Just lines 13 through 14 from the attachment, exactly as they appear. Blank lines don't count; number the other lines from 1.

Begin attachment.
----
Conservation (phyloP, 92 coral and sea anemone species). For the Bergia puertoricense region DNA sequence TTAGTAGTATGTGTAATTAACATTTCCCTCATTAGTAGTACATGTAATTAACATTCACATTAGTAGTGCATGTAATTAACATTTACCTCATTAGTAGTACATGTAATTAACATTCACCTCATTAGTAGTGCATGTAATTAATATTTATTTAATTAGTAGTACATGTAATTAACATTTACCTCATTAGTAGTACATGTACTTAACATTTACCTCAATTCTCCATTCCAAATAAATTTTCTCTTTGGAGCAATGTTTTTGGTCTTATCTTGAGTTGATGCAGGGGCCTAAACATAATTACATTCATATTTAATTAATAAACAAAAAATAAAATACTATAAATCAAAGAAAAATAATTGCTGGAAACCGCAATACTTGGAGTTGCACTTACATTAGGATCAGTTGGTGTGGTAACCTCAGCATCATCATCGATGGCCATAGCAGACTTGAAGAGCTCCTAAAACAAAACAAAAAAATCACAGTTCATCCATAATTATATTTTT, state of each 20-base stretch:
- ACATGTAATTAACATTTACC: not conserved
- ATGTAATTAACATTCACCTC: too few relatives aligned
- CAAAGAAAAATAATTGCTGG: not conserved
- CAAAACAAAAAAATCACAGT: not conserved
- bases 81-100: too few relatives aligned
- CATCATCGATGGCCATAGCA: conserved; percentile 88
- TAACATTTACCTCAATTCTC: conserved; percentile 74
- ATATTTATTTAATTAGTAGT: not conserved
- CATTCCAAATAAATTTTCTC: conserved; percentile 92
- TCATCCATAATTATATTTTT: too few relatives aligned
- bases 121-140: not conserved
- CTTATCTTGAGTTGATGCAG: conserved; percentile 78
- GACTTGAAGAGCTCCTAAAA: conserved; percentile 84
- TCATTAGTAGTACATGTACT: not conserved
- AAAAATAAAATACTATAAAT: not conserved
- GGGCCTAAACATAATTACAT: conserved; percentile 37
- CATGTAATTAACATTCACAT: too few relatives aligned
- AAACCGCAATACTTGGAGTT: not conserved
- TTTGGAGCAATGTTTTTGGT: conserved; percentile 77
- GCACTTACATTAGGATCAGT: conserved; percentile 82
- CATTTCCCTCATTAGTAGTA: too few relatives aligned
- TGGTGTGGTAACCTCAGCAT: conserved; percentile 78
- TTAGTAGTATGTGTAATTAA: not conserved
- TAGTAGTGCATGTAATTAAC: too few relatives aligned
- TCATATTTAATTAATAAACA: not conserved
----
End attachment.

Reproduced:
- CTTATCTTGAGTTGATGCAG: conserved; percentile 78
- GACTTGAAGAGCTCCTAAAA: conserved; percentile 84